But as this book corrctly points out there are 3 MAJOR forces that are holding this and future generation back:
1) Healthcare costs are spiraling out of control. Our parents paid a fraction of their income on healthcare and spen the rest on buying a decent home. My generation and future generation are spending almost HALF our income just on insurance (which doesn't cover much so we get a second huge billl in the mail from the hospital)
2) Temp jobs. Our parents grew up making an average of $17-$20 an hour and could count on making that for decades so long as then worked hard for a company. Now the average wage is $10/hr and only last a few months or a few years with NO BENEFITS and no holiday pay. The author correctly points out that the employee model that existed in the 50', 60's and 70's simply doesn't exist. It's cheaper to simly make everyone temps (you cut their wages in half) and eliminate all their vacation pay, sick pay and health insurance (you save in more as a company)
3) Job loss. The one issue that really brings it all home for readers is that there simply aren't that many good paying jobs available anymore. When huge manufacturing companies shut down plants it has a ripple effect that effects hundreds of other businesses that supported that one company. So what's happening is the market is being flooded with highly skilled laborers while at the same time the number of high paying (middle class) jobs is shrinking by 25% every five years. It doesn't matter if you have a college degree because EVERYONE has a college degree. You have 100 people with Masters degrees all fighting like dogs for one (yes, just ONE) job opening --- and that job just lost all it's health benefits.
Yes, it would be cute and easy if we could blame our national economic problems on "those darn kids buying a bunch of stuff on credit" -- but the reality is that our national economy is dying. The rising healthcare costs, the falling wages, the shrinking jobs, etc. You can't sustain this type of wage and job erosion coupled with skyrocketing housing and healthcare costs indefinitely. Rising costs and falling wages. You don't have to have a Phd in economics to see that eventually this country will go bankrupt.
62 of 86 people found the following review helpful
2.0 out of 5 stars SUPPLY AND DEMAND!,
Verified Purchase(What's this?)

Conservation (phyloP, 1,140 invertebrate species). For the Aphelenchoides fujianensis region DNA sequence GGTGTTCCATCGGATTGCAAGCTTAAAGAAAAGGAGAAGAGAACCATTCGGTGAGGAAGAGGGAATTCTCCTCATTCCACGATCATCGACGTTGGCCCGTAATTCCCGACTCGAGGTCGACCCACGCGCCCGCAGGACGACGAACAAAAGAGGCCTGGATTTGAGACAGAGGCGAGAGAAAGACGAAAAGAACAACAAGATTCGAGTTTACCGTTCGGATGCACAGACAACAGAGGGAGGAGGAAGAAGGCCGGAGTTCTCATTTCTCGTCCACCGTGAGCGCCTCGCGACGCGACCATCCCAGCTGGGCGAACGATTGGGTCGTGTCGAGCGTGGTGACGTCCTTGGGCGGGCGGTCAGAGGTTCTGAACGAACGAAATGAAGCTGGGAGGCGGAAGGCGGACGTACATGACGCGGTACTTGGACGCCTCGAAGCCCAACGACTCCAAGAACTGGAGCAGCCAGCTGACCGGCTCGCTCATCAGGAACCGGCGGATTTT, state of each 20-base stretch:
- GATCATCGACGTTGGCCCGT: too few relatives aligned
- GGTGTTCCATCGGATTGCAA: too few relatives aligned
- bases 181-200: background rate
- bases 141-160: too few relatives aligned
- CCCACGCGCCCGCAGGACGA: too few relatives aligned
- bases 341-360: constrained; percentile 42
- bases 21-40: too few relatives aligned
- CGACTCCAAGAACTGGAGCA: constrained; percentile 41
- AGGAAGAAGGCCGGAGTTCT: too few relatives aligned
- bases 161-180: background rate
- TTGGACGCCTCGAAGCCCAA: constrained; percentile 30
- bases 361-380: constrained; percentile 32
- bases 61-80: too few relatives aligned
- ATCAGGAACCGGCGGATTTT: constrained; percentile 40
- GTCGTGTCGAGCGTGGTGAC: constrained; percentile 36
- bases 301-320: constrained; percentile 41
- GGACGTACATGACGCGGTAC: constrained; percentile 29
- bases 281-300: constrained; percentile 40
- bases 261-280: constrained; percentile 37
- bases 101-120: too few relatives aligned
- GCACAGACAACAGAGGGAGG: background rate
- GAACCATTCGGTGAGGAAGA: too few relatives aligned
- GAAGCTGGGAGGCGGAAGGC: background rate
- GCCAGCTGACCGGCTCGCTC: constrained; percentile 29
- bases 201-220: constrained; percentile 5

To summarize, IT'S CALLED SUPPLY AND DEMAND!
I agree with Anya, in that most kids don't get a good financial education from their parents, and that the loose consumer debt laws border on usury. However, nobody is making kids rack up this credit card debt! The point on college is true too. I cringe when I hear someone is majoring in communication at a $30k a year private third-tier college. What do they think they're going to do? It's called supply and demand!!! If Anya had her way, everyone would be a fashionista, journalist, or work in TV or film. What these kids don't understand is that a small, small, small percentage of the population can do those things. It's like in Office Space, when they put down the "do and major in what interests you" myth. Peter points out, "if everyone listened to that, there would be no janitors, because nobody would want to clean up sh*t for a living!" That's what these interviewees completely miss.
A very telling statement is on page 6, when Anya points out, "Only 24.4 percent of the adult population has a B.A., according to the 2000 census..." What the hell? Who cares about a BA? Does she actually mean a bachelors degree? I would suggest that only about 5% of the population needs a B.A., but more like 50% needs a B.S. As Anya herself has found out, unless you're among the idle rich or an extremely talented writer, a B.A. isn't going to get you anywhere. A traditional "liberal education," where you sit around and think about stuff and write papers and get your degree should be for only a small part of the population. In super future utopia world, sure, everyone could get a traditional liberal education, but we're hundreds of years from that point. We have to solve world poverty, war, and hunger first. Anya decries the lack of vocational education throughout the book, but there's a huge "vocational" collegiate job training program out there, and it's called "a technical degree from a reputable institution." Ipods don't spontaneously generate from the earth- they, like every other convenience of your life, were made by hard working, technically oriented people. And there's no such thing as a person fundamentally not good at math or science. It's like exercise. Studying math or engineering, like working out, isn't easy or fun, but accomplishing something.